Finance Professor Thomas Cosimano’s research topics include pricing financial assets, monetary policy, and computational finance. Cosimano has used mathematical and computer methods to solve models of the stock market, as well as to determine how to invest in financial assets given the empirical behavior of stock and bond returns. His recent research topics include monetary policy given capital constraints on banks, and monetary and fiscal policy in developing countries receiving remittances.Cosimano co-teaches with Mathematics Professor Alex Himonas an undergraduate interdisciplinary course dealing with the use of mathematical methods in financial economics. He has a doctoral degree in Economics from the State University of New York at Buffalo.
Areas of Expertise
Ph D, State University of New York at Buffalo
"An Analytic Approach for Stochastic Differential Utility for Endowment and Production Economies", (with Yu Chen, Alex Himonas, Peter Kelly), Computational Economics, 44, 2014.
"Monetary Policy with a Touch of Basel", (with Ralph Chami), Journal of Economics and Business, 62, 2010.
"Continuous time one-dimensional asset pricing models with analytic price-dividend functions", (with Yu Chen, Alex Himonas), Economic Theory, 42, 2010.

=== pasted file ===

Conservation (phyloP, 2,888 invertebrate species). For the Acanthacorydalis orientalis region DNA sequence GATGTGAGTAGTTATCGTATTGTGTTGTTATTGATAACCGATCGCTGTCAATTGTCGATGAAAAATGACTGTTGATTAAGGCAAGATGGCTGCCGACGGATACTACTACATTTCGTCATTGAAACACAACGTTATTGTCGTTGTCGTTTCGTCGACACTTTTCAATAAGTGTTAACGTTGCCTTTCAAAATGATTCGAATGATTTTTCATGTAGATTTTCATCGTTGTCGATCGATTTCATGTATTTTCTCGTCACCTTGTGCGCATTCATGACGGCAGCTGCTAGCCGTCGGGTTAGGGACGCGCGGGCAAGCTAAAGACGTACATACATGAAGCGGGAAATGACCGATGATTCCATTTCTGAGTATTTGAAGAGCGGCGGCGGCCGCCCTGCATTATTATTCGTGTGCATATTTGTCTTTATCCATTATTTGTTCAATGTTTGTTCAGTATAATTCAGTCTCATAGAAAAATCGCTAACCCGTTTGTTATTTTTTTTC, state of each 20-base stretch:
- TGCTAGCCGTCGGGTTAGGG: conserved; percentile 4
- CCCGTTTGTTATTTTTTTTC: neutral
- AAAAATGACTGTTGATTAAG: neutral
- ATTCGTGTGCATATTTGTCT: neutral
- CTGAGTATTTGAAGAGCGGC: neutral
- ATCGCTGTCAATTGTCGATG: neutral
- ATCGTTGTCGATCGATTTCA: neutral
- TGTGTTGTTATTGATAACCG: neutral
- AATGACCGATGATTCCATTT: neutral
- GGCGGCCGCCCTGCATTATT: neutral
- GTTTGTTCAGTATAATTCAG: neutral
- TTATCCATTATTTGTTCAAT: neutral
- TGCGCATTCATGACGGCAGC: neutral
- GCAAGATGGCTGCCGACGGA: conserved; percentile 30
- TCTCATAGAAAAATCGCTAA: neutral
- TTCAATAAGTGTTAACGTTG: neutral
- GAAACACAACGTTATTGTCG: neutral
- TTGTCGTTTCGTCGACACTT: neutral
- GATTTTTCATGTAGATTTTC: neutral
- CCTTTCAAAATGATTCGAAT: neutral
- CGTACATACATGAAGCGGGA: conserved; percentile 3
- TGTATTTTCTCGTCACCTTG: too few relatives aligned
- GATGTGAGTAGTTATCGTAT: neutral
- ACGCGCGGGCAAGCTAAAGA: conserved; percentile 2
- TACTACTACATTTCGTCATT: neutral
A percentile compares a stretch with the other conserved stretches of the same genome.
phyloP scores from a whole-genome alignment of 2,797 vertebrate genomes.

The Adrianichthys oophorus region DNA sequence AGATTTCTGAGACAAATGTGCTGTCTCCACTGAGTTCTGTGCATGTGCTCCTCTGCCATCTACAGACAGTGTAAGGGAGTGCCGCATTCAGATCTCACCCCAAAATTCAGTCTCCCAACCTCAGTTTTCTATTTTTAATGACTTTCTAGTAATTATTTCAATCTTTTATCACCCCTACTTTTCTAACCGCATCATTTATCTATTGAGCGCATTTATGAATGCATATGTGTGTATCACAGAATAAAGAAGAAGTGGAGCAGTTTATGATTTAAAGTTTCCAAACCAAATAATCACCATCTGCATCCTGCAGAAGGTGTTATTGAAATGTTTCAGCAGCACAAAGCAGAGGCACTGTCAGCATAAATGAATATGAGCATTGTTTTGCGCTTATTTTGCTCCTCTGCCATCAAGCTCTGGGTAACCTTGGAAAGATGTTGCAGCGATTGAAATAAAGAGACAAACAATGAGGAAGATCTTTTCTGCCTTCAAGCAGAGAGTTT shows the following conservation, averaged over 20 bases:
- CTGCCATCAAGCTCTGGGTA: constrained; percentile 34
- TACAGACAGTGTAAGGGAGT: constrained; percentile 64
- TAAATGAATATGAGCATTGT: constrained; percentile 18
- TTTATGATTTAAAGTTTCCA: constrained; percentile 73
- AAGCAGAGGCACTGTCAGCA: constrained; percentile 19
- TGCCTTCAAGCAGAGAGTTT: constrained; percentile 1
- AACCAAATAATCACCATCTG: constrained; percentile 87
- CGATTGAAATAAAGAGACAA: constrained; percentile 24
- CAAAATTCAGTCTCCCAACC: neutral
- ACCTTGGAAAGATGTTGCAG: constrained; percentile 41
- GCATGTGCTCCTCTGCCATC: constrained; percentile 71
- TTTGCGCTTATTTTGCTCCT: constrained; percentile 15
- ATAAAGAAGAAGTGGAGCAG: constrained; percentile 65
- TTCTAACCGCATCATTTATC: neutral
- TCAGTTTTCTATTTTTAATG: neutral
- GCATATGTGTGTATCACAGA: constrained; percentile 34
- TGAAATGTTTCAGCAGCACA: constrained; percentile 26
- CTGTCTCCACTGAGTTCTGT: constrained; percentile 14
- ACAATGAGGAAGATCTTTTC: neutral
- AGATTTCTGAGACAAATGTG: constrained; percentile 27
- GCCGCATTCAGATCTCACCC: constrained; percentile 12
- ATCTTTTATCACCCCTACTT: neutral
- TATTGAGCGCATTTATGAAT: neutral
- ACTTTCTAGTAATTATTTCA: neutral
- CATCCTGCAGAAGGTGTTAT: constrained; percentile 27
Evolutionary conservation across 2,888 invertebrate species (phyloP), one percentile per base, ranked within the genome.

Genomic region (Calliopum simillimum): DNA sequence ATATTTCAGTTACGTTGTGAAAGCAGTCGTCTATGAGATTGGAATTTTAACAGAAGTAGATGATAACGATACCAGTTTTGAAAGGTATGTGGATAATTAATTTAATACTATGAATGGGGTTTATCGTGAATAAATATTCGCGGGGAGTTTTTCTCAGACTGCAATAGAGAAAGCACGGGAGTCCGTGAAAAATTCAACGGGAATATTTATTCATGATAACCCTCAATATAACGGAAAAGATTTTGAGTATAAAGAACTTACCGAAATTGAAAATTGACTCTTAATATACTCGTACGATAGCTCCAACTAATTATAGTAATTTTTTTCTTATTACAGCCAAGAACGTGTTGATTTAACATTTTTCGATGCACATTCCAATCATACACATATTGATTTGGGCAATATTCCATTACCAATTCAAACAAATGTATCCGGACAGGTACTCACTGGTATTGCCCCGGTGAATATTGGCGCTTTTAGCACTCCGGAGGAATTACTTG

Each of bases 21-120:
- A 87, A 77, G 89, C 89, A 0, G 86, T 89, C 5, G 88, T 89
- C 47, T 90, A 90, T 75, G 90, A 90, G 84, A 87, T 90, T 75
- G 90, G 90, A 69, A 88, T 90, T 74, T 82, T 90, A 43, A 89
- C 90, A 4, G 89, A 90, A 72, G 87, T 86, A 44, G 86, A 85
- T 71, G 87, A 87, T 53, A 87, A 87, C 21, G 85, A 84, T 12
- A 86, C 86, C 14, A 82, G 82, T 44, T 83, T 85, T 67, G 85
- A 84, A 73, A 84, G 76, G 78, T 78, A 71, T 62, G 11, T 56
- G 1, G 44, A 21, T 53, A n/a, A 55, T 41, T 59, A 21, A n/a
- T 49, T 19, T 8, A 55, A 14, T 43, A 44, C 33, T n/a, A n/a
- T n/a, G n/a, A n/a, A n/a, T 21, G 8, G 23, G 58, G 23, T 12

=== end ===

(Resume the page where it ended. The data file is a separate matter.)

"Analytic Solving of Asset Pricing Models: The by Force of Habit Case", (with Yu Chen, Alex Himonas), Journal of Economic Dynamics and Control, 32, 2008.
"Solving an Asset Pricing Model with Hybrid Internal and External Habits, and Autocorrelated Gaussian Shocks", (with Yu Chen, Alex Himonas), Annals of Finance, 4, 2008.
"Optimal Experimentation and the Perturbation Method in the Neighborhood of the Augmented Linear Regulator Problem.", Journal of Economic Dynamics and Control, 32, 2008.
"On Formulating and Solving Portfolio Decision and Asset Pricing Problems", (with Yu Chen, Alex Himonas), Handbook of Computational Economics, January (1st Quarter/Winter) 2014
"Macroeconomic Consequences of Remittances", (with Ralph Chami, Adolfo Barajas, Connel Fullenkamp, Michael Gapen, Peter Montiel), International Monetary Fund Occasional Paper, February 2008